Kristen Proehl, American Studies Program, College of William and Mary
Tomboys in Rag Alley: Gender Transgressions and Urban Poverty in The Hidden Hand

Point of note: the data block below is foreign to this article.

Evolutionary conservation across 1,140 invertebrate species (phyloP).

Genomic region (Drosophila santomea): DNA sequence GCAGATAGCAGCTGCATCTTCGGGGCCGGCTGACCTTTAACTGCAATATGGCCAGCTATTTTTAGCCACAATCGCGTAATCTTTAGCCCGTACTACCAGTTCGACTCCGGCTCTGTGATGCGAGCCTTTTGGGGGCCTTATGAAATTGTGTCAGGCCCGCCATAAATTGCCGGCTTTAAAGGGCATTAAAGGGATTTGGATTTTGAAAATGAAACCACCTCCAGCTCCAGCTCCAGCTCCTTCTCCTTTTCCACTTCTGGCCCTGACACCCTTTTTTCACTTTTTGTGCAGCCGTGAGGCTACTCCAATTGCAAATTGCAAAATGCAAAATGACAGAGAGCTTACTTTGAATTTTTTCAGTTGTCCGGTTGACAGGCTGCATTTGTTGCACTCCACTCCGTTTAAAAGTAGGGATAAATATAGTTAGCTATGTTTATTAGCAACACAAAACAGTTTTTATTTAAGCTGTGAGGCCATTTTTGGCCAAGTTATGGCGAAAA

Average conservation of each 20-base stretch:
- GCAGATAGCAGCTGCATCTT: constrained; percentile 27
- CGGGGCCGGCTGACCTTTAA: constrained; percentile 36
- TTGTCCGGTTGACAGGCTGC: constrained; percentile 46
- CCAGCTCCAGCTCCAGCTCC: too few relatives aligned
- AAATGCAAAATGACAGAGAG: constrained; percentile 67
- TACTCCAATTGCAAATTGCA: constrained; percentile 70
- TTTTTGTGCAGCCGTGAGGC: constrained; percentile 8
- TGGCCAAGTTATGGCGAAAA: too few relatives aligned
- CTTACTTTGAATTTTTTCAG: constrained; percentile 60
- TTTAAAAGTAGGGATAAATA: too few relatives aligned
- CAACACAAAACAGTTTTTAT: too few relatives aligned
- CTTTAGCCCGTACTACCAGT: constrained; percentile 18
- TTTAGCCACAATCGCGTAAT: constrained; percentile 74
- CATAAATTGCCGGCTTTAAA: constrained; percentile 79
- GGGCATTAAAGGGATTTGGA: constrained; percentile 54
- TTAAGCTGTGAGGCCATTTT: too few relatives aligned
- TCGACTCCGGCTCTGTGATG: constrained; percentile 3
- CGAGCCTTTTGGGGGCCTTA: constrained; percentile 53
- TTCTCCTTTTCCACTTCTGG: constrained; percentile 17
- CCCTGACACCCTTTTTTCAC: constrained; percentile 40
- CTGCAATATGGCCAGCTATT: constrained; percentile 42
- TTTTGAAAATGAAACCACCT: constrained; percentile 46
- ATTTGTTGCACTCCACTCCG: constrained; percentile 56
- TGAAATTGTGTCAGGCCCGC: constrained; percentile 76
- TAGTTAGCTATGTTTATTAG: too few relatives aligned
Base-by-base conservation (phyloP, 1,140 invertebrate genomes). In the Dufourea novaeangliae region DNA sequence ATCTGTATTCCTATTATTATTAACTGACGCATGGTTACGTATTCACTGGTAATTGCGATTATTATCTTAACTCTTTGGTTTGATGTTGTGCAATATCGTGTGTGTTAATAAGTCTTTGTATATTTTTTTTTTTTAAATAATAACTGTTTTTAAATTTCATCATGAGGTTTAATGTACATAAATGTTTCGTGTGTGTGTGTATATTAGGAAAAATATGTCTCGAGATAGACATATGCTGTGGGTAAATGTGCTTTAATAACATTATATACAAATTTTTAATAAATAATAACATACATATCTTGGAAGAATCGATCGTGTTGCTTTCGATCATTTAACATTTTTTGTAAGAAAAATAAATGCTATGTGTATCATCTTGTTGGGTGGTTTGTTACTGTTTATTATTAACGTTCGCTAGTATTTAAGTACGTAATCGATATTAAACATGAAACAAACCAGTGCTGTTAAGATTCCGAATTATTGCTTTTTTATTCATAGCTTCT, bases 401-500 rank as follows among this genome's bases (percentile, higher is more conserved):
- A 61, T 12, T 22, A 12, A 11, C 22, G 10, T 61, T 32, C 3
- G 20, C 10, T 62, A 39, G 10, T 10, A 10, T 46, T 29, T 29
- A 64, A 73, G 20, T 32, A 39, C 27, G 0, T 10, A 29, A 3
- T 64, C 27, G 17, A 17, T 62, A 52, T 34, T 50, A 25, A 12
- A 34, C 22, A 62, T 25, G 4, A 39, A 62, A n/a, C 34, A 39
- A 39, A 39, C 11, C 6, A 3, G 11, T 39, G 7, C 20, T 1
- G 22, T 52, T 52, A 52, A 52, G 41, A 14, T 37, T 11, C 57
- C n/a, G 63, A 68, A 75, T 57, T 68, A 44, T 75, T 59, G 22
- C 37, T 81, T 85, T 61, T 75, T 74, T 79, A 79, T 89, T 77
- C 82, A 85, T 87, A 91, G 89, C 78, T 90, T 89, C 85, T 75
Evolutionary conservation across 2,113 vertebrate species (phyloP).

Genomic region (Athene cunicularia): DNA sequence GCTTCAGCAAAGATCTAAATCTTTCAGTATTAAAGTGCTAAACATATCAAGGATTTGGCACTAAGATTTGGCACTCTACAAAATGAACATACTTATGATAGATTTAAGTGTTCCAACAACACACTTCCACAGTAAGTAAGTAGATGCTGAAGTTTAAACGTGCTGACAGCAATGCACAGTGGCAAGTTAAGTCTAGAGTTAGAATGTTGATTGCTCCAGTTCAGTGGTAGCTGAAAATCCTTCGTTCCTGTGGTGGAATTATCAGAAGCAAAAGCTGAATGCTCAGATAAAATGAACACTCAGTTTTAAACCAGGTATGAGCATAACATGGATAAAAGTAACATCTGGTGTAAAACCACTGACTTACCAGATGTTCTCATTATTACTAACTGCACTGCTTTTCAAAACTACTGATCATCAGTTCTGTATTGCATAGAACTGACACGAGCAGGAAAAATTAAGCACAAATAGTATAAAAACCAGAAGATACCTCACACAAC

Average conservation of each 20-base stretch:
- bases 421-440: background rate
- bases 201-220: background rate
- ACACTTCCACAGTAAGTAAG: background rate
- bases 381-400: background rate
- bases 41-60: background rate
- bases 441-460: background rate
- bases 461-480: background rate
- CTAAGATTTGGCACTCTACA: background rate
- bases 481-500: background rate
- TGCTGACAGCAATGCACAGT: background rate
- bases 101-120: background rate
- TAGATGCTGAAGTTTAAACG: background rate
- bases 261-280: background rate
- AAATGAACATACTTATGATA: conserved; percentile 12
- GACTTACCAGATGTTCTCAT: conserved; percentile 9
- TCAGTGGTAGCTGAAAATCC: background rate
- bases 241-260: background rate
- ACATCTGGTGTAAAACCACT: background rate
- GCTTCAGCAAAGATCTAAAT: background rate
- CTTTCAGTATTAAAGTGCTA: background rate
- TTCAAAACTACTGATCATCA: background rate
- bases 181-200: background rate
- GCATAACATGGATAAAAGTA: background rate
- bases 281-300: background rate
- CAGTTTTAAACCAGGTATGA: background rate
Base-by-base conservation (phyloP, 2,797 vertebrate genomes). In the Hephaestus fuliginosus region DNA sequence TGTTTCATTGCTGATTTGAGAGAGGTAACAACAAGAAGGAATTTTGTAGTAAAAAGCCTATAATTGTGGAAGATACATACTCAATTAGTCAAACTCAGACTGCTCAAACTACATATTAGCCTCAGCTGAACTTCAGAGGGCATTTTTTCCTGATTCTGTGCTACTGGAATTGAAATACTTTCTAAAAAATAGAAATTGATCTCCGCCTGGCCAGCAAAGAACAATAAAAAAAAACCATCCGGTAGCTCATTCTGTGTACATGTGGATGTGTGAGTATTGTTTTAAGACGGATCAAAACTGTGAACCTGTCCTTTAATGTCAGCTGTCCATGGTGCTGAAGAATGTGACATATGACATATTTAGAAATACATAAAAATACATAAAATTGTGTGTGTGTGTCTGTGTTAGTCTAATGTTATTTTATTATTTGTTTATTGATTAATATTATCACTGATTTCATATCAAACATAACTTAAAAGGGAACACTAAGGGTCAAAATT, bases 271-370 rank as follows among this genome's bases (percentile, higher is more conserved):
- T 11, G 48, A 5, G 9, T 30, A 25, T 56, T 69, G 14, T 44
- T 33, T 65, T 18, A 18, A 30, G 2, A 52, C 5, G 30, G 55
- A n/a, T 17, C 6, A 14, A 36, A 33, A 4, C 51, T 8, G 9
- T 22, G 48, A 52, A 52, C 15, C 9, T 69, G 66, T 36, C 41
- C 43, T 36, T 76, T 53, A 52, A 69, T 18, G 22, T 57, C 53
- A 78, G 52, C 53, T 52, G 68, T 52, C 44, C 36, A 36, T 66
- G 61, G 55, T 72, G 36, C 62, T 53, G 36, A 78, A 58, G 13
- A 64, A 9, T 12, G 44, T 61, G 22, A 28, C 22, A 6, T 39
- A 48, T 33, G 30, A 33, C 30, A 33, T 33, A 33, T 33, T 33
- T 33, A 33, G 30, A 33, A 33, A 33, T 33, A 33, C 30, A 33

“Tomboys in Rag Alley” is part of a larger project that explores the relationship between sentimental literature and the emergence of the tomboy figure in mid-nineteenth century America. My presentation will focus on one of the earliest known tomboy figures in American literature: Capitola Le Noir of E.D.E.N. Southworth’s The Hidden Hand (1859). Capitola, more playfully known as Cap Black, first appears in the novel disguised as a boy and selling newspapers on the New York City streets. Due to a stroke of fortune, she leaves street life on “Rag Alley,” but finds it difficult to adjust to a new upper-class environment in Virginia, far away from her former urban haunts. When scolded for her restlessness and inappropriate use of “bowery” language in her genteel new home, she responds: “Yes, I am… decomposing for want of having my blood stirred, and I wish I was back in the Bowery! Something was always happening there! One day a fire, the next day a fight, another day a fire and a fight together” (173). In spite of its hardships, Cap continues to associate her previous tomboy existence in New York with a boyish sense of adventure. With all this in mind, my paper explores the relationship between Cap’s early exposure to poverty and the development of her tomboy identity. I will consider Cap in conjunction with other nineteenth century child heroines, such as Gerty of Maria S. Cummins’s The Lamplighter (1854), who likewise emerge in the context of city poverty. In contrast to other gender-bending female protagonists, I will question why Cap is immediately recognizable as a classic tomboy figure and reveal how she relates to other sentimental figures. Furthermore, I will ask: is there a constitutive relationship between poverty and gender subversion in Southworth’s tomboy narrative? And, to what extent does Southworth’s portrayal of Cap, and the potential impact of poverty on her gender development, critique the rise of industrial capitalism in nineteenth century America?
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